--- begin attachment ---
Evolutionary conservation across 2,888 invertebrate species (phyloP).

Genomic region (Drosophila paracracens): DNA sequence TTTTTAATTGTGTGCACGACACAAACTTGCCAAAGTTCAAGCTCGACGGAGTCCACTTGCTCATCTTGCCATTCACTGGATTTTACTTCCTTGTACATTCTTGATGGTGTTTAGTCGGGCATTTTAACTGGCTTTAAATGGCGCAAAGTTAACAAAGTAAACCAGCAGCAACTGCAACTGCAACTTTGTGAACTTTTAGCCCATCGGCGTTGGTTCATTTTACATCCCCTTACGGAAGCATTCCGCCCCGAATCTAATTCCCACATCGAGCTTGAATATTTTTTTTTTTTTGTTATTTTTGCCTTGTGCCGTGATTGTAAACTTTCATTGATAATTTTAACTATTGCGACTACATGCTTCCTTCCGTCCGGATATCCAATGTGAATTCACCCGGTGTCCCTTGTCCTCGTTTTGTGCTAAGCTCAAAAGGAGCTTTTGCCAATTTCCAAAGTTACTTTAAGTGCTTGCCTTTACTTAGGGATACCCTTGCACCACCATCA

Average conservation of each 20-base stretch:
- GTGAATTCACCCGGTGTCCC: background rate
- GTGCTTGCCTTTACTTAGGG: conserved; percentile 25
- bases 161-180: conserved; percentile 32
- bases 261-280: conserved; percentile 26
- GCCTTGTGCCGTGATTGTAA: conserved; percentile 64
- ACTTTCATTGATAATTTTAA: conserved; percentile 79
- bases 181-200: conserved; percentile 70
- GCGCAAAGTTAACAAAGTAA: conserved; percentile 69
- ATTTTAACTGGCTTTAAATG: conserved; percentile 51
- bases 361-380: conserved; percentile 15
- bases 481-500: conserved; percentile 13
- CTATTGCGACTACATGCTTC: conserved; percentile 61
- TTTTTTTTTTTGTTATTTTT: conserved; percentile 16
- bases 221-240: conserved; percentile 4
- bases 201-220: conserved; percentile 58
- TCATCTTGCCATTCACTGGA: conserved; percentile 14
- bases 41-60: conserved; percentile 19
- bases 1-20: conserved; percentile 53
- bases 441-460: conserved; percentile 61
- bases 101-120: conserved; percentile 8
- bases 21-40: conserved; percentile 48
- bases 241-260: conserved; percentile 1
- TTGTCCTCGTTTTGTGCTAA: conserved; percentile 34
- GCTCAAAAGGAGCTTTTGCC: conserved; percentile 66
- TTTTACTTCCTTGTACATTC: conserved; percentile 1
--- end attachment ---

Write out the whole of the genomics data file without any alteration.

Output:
Evolutionary conservation across 2,888 invertebrate species (phyloP).

Genomic region (Drosophila paracracens): DNA sequence TTTTTAATTGTGTGCACGACACAAACTTGCCAAAGTTCAAGCTCGACGGAGTCCACTTGCTCATCTTGCCATTCACTGGATTTTACTTCCTTGTACATTCTTGATGGTGTTTAGTCGGGCATTTTAACTGGCTTTAAATGGCGCAAAGTTAACAAAGTAAACCAGCAGCAACTGCAACTGCAACTTTGTGAACTTTTAGCCCATCGGCGTTGGTTCATTTTACATCCCCTTACGGAAGCATTCCGCCCCGAATCTAATTCCCACATCGAGCTTGAATATTTTTTTTTTTTTGTTATTTTTGCCTTGTGCCGTGATTGTAAACTTTCATTGATAATTTTAACTATTGCGACTACATGCTTCCTTCCGTCCGGATATCCAATGTGAATTCACCCGGTGTCCCTTGTCCTCGTTTTGTGCTAAGCTCAAAAGGAGCTTTTGCCAATTTCCAAAGTTACTTTAAGTGCTTGCCTTTACTTAGGGATACCCTTGCACCACCATCA

Average conservation of each 20-base stretch:
- GTGAATTCACCCGGTGTCCC: background rate
- GTGCTTGCCTTTACTTAGGG: conserved; percentile 25
- bases 161-180: conserved; percentile 32
- bases 261-280: conserved; percentile 26
- GCCTTGTGCCGTGATTGTAA: conserved; percentile 64
- ACTTTCATTGATAATTTTAA: conserved; percentile 79
- bases 181-200: conserved; percentile 70
- GCGCAAAGTTAACAAAGTAA: conserved; percentile 69
- ATTTTAACTGGCTTTAAATG: conserved; percentile 51
- bases 361-380: conserved; percentile 15
- bases 481-500: conserved; percentile 13
- CTATTGCGACTACATGCTTC: conserved; percentile 61
- TTTTTTTTTTTGTTATTTTT: conserved; percentile 16
- bases 221-240: conserved; percentile 4
- bases 201-220: conserved; percentile 58
- TCATCTTGCCATTCACTGGA: conserved; percentile 14
- bases 41-60: conserved; percentile 19
- bases 1-20: conserved; percentile 53
- bases 441-460: conserved; percentile 61
- bases 101-120: conserved; percentile 8
- bases 21-40: conserved; percentile 48
- bases 241-260: conserved; percentile 1
- TTGTCCTCGTTTTGTGCTAA: conserved; percentile 34
- GCTCAAAAGGAGCTTTTGCC: conserved; percentile 66
- TTTTACTTCCTTGTACATTC: conserved; percentile 1